However, that coercion at times imposed international arbitration is only one of several notable points established by the book which includes, for example, how the due diligence standard in the practice of the commissions ultimately led to what Greenman calls a ‘two-tier system’ that afforded differential treatment to imperial powers and disadvantaged southern states, how the ensuing scholarly debate between the opposing camps of Latin American and Western scholars was focused not so much on the rule of state responsibility itself but on how narrow or wide the exceptions to that rule should be, or how, when compared to modern investment tribunals, the historical commissions were actually more lenient and relatively deferential to the subjective circumstances and abilities of host states in determining liability.
The book undertakes its second task concerning the implications of this history for contemporary IL in the last chapter, which starts off recapping the story so far until 1930 at which point things, as the author notes, ‘go quiet’ on this point of law. Focus later shifts to the broader, critical story of international investment law (IIL)’s early years latter half of the 20th century, discussing the NIEO and failed attempts to multilaterally codify investment rules on one hand, while on the other, the rise in BITs led by US practice, along with the emergence of the World Bank and the ICSID. Expectedly (and understandably), the works cited for a contextual background are almost entirely from critical or TWAIL scholars. That said, the discussion clearly illuminates an important structural disparity in power and resources along geographical lines which unduly influenced the vague and one-sided nature of the rules agreed upon bilaterally.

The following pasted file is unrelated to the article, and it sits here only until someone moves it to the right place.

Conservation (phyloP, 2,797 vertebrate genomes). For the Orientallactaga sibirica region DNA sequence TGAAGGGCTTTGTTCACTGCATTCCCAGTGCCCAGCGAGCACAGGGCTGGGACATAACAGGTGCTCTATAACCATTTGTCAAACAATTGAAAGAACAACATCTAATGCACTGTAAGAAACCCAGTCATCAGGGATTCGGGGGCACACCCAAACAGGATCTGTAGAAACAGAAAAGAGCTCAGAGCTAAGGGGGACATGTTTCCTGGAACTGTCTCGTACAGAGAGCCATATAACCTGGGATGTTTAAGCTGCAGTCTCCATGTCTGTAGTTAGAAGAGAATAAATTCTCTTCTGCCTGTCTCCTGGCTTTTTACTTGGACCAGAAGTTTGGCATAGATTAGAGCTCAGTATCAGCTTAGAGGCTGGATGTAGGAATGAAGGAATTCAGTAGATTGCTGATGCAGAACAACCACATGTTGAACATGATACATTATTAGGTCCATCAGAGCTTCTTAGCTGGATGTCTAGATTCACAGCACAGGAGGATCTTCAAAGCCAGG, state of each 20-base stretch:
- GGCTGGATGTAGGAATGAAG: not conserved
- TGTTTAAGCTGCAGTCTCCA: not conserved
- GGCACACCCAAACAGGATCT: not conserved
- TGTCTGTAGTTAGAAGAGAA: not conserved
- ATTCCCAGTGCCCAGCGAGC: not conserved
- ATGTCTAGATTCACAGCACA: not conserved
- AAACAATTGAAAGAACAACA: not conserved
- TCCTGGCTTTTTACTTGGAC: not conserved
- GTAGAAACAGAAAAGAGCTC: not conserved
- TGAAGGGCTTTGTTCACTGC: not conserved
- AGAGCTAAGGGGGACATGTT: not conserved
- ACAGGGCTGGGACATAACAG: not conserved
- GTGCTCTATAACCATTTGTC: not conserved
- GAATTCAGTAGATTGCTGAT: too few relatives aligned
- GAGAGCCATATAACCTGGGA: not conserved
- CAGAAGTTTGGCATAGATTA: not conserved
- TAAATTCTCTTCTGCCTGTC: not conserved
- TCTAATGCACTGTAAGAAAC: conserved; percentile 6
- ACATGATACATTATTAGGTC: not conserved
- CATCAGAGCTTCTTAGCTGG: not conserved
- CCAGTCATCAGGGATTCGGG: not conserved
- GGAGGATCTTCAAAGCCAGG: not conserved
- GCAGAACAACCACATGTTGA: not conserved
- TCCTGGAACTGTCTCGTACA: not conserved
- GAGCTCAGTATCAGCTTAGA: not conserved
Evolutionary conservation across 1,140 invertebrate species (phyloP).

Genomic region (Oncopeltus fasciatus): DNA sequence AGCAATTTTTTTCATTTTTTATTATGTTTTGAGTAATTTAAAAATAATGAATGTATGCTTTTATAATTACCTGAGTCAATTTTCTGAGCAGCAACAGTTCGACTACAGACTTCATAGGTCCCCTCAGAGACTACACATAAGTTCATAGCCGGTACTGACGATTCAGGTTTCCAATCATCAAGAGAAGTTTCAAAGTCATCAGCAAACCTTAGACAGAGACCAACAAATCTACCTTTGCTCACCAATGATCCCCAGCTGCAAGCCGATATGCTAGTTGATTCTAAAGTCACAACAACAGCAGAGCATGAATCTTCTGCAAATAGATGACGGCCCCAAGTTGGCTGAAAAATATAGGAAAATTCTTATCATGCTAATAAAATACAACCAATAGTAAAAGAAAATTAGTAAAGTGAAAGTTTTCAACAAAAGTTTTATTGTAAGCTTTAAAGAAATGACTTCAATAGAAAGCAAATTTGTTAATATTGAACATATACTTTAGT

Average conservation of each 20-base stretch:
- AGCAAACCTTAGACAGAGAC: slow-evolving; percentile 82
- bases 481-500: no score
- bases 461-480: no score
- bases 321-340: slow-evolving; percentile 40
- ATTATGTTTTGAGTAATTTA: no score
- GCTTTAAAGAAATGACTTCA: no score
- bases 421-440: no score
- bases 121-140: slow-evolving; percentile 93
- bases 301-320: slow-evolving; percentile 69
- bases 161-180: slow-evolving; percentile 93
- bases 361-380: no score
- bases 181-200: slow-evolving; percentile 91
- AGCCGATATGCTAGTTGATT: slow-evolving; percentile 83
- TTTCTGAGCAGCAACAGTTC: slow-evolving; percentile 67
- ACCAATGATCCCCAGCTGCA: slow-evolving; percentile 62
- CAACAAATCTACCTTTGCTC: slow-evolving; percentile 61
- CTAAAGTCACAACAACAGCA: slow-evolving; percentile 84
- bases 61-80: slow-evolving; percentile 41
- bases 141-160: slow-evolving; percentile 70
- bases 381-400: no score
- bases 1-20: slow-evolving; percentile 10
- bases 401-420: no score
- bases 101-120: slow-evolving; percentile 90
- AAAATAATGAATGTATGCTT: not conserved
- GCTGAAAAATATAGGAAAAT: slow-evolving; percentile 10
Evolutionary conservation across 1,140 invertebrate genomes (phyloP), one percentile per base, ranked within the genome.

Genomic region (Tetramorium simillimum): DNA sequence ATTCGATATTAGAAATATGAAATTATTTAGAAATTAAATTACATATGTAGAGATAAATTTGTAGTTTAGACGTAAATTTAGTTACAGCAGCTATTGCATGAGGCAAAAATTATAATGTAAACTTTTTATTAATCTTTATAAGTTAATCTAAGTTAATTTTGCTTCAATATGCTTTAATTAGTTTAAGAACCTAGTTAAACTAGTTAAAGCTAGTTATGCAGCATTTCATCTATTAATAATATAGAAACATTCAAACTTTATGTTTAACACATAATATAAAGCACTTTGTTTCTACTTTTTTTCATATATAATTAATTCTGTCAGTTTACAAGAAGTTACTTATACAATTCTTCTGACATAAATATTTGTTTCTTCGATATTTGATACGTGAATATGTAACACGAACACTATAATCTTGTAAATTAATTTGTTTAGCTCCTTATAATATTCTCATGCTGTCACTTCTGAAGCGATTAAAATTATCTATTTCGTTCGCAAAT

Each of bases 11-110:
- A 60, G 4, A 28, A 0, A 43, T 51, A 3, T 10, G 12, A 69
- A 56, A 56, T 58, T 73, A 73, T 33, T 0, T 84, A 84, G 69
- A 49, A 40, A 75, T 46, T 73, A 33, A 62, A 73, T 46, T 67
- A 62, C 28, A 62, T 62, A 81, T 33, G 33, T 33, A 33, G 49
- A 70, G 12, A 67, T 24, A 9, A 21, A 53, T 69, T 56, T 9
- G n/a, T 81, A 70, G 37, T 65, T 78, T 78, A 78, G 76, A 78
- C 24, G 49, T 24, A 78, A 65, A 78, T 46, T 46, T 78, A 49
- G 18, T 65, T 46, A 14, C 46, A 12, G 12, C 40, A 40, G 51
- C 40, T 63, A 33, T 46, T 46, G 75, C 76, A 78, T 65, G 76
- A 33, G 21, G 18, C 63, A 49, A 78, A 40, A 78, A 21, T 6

While not as severe as threat of force and coercion observed in history, a sense of unfairness is self-evident here too, one that provides a suitable background for Greenman’s own subsequent analysis. So, when the chapter delves into specific investment arbitration awards from the 1990s and early 2000s, pointing to where and how their tribunals dealt with such state responsibility and interpreted the reasonings of the historical cases to generally favour an ‘objective, international standard’ (as opposed to a subjective, national one) that held states liable – that observation then has a stronger impact.
This is still fair play and not a criticism per se. The methodology section is forthright and clear on the author’s literary choices and vision of which scholarship stream the book intends to join. This also makes it perfectly valid for it to then call for a ‘critical intervention’ of the present to redescribe the state of IL today based on an understanding of history and then, even to repeat near-verbatim in the modern context the same conclusion it arrived at in the previous chapters on history, finally declaring that contemporary IL is ‘continuing the tradition’ that began with the commissions in the 19th century by insulating economic order against revolution and civil war. The latter statement is indeed factual to the extent that modern investor-state tribunals have, as Greenman shows, ruled against states often and interpreted historical cases to do so.